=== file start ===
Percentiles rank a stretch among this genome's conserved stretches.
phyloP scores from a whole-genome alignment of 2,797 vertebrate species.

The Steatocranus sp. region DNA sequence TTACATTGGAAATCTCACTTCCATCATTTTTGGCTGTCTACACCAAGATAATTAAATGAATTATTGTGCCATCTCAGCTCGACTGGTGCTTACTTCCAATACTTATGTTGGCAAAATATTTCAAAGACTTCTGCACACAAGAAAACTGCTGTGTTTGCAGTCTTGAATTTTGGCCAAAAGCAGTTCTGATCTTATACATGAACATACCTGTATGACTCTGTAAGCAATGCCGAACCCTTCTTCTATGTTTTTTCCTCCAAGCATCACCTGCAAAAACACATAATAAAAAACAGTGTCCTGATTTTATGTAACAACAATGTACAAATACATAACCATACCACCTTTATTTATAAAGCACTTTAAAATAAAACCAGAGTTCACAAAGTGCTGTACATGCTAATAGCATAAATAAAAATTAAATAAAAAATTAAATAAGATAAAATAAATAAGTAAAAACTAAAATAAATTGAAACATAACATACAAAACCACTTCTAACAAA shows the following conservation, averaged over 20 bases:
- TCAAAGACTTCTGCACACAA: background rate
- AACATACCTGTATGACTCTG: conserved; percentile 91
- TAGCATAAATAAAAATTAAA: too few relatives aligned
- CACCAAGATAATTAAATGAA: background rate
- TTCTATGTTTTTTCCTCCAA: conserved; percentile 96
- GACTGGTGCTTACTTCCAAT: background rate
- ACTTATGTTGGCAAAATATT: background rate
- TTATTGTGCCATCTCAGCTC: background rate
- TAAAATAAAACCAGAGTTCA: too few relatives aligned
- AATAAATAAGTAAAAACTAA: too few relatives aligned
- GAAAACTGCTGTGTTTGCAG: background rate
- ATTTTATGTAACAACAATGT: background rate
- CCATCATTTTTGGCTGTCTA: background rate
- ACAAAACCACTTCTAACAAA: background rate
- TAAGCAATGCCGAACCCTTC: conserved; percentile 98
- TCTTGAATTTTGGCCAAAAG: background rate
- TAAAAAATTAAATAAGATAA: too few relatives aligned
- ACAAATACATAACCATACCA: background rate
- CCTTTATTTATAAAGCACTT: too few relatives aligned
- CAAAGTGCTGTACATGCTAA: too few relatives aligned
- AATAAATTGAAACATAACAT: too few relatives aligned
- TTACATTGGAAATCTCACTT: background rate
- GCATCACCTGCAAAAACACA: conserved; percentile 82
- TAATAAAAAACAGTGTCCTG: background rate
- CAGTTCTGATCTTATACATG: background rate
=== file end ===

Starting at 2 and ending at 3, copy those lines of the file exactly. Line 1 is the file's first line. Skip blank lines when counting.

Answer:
phyloP scores from a whole-genome alignment of 2,797 vertebrate species.

The Steatocranus sp. region DNA sequence TTACATTGGAAATCTCACTTCCATCATTTTTGGCTGTCTACACCAAGATAATTAAATGAATTATTGTGCCATCTCAGCTCGACTGGTGCTTACTTCCAATACTTATGTTGGCAAAATATTTCAAAGACTTCTGCACACAAGAAAACTGCTGTGTTTGCAGTCTTGAATTTTGGCCAAAAGCAGTTCTGATCTTATACATGAACATACCTGTATGACTCTGTAAGCAATGCCGAACCCTTCTTCTATGTTTTTTCCTCCAAGCATCACCTGCAAAAACACATAATAAAAAACAGTGTCCTGATTTTATGTAACAACAATGTACAAATACATAACCATACCACCTTTATTTATAAAGCACTTTAAAATAAAACCAGAGTTCACAAAGTGCTGTACATGCTAATAGCATAAATAAAAATTAAATAAAAAATTAAATAAGATAAAATAAATAAGTAAAAACTAAAATAAATTGAAACATAACATACAAAACCACTTCTAACAAA shows the following conservation, averaged over 20 bases: